Meet Batman's New Super-Foe
Meet Batman's New Super-Foe
Brow Beat
Slate's Culture Blog
Jan. 20 2011 10:24 AM

Meet Batman's New Super-Foe


Photograph of Tom Hardy by Alberto E. Rodriguez/Getty Images.

Warner Bros. Pictures announced yesterday that Oscar-nominated actress Anne Hathaway will co-star opposite Christian Bale in Christopher Nolan's much-anticipated Dark Knight sequel, The Dark Knight Rises. The big news for Batfans, however, is that after months of feverish speculation, Rises has finally announced its villains: Hathaway as Selina Kyle (a.k.a. Catwoman), and Inception's Tom Hardy as Bane. Wait—Tom Hardy as who?

Bane, in a nutshell, is a brawn-and-brains double threat with an unhealthy addiction to a "super-steroid" called Venom. While his backstory varies, he was first imagined—in the 1993 comic "Batman: Vengeance of Bane #1"—as an autodidact who escapes from a Central American prison after involuntary medical experiments turn him into a Herculean freak. His other addiction, besides Venom: breaking backs. Bane's most notorious feat is snapping Batman's spine—leaving the Caped Crusader in a wheelchair—in the 1993 comics series Knightfall , and he's gone on to break several other backs since, including that of Batman's fellow DC superhero Judomaster in the bestselling 2005 story arc Infinite Crisis. (This 7-issue series includes Bane's moving cri de coeur, "I finally know who I am. I am Bane. I break people.") In the 2008 Travellers Tales videogame Lego Batman, Bane can defeat the favorite son of Gotham by breaking him into his component pieces—a move known as the " Atomic Backbreaker."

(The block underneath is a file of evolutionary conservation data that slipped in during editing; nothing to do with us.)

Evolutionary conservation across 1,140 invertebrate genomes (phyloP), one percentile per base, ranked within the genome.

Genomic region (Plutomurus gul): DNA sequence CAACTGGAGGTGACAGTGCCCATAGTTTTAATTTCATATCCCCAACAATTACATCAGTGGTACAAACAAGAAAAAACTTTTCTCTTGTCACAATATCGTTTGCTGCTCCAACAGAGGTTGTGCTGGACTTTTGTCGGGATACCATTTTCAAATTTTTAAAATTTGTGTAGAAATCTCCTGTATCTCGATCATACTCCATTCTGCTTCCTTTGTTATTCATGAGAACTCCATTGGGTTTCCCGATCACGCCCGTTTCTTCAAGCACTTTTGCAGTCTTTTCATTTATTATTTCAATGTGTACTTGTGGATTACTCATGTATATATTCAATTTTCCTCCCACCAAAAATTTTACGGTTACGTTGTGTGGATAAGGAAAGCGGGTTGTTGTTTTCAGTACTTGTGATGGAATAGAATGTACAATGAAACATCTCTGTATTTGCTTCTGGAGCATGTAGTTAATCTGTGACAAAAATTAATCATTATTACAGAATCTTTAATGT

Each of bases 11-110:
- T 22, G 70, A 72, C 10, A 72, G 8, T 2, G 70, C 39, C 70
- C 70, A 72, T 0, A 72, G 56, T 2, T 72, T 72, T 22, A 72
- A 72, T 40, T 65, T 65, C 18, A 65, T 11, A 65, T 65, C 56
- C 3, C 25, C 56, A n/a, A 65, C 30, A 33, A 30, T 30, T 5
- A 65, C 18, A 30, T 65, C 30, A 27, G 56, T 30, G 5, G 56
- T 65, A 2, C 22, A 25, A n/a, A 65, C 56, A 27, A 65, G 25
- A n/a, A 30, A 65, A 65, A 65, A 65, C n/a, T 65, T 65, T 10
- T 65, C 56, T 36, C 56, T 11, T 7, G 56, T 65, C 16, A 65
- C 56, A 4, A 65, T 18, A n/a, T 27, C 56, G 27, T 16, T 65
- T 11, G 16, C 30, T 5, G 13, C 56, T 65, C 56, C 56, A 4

Bane has actually made an appearance in the Batman films before. In the infamously rubber-nippled Batman & Robin, director Joel Schumacher and screenwriter Akiva Goldsman reduced Bane to a brain-drained meathead henchman (played by Jeep Swenson). While Hardy, the English actor, is nostranger to building up bulk, in Nolan's less fantastical, more psychologically-terrorized Gotham Bane seems as likely to fight with his signature smarts as with his juiced-up biceps.

As for Anne Hathaway as Catwoman, fans shouldn't worry about the Devil Wears Prada actress: The future femme fatale has proven herself more than capable of communicating the requisite allure and hostility. And at the very least, she has to be better than Halle Berry.

Forrest Wickman is a Slate senior editor. He writes and edits for Slate’s culture blog, Brow Beat.

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